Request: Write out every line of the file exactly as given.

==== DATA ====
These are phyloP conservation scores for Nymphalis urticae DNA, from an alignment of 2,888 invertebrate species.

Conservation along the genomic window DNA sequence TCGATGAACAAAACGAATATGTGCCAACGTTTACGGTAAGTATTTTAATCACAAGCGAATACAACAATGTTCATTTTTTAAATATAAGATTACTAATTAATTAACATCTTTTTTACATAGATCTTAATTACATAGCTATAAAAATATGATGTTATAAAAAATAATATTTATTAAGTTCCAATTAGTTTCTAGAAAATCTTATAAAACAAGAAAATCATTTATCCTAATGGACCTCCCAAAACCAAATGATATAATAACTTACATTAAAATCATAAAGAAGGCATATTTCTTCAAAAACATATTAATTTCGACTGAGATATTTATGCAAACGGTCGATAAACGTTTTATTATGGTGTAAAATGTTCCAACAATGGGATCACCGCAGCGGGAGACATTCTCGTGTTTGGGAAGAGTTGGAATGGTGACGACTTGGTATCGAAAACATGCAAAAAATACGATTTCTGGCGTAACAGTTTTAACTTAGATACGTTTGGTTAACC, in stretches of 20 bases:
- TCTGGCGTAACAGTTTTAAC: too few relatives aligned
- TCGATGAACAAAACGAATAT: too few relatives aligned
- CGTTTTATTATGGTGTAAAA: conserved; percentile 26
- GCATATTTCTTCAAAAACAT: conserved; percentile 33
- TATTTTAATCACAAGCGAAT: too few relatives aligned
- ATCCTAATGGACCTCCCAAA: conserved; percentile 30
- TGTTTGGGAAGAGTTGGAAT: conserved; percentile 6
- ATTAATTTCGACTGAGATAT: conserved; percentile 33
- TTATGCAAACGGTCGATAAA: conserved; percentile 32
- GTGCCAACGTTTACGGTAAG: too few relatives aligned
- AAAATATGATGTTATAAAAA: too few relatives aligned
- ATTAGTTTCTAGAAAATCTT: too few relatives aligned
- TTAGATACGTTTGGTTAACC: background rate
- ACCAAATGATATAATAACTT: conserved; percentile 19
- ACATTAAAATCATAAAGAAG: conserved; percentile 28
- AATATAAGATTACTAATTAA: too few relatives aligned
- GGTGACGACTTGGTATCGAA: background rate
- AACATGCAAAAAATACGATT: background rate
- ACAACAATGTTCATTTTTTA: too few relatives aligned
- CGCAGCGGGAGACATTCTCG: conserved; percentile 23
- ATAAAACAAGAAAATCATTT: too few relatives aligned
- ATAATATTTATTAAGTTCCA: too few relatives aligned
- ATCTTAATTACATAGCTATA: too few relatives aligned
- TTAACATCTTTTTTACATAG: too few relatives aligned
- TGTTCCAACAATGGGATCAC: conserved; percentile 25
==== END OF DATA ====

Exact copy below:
These are phyloP conservation scores for Nymphalis urticae DNA, from an alignment of 2,888 invertebrate species.

Conservation along the genomic window DNA sequence TCGATGAACAAAACGAATATGTGCCAACGTTTACGGTAAGTATTTTAATCACAAGCGAATACAACAATGTTCATTTTTTAAATATAAGATTACTAATTAATTAACATCTTTTTTACATAGATCTTAATTACATAGCTATAAAAATATGATGTTATAAAAAATAATATTTATTAAGTTCCAATTAGTTTCTAGAAAATCTTATAAAACAAGAAAATCATTTATCCTAATGGACCTCCCAAAACCAAATGATATAATAACTTACATTAAAATCATAAAGAAGGCATATTTCTTCAAAAACATATTAATTTCGACTGAGATATTTATGCAAACGGTCGATAAACGTTTTATTATGGTGTAAAATGTTCCAACAATGGGATCACCGCAGCGGGAGACATTCTCGTGTTTGGGAAGAGTTGGAATGGTGACGACTTGGTATCGAAAACATGCAAAAAATACGATTTCTGGCGTAACAGTTTTAACTTAGATACGTTTGGTTAACC, in stretches of 20 bases:
- TCTGGCGTAACAGTTTTAAC: too few relatives aligned
- TCGATGAACAAAACGAATAT: too few relatives aligned
- CGTTTTATTATGGTGTAAAA: conserved; percentile 26
- GCATATTTCTTCAAAAACAT: conserved; percentile 33
- TATTTTAATCACAAGCGAAT: too few relatives aligned
- ATCCTAATGGACCTCCCAAA: conserved; percentile 30
- TGTTTGGGAAGAGTTGGAAT: conserved; percentile 6
- ATTAATTTCGACTGAGATAT: conserved; percentile 33
- TTATGCAAACGGTCGATAAA: conserved; percentile 32
- GTGCCAACGTTTACGGTAAG: too few relatives aligned
- AAAATATGATGTTATAAAAA: too few relatives aligned
- ATTAGTTTCTAGAAAATCTT: too few relatives aligned
- TTAGATACGTTTGGTTAACC: background rate
- ACCAAATGATATAATAACTT: conserved; percentile 19
- ACATTAAAATCATAAAGAAG: conserved; percentile 28
- AATATAAGATTACTAATTAA: too few relatives aligned
- GGTGACGACTTGGTATCGAA: background rate
- AACATGCAAAAAATACGATT: background rate
- ACAACAATGTTCATTTTTTA: too few relatives aligned
- CGCAGCGGGAGACATTCTCG: conserved; percentile 23
- ATAAAACAAGAAAATCATTT: too few relatives aligned
- ATAATATTTATTAAGTTCCA: too few relatives aligned
- ATCTTAATTACATAGCTATA: too few relatives aligned
- TTAACATCTTTTTTACATAG: too few relatives aligned
- TGTTCCAACAATGGGATCAC: conserved; percentile 25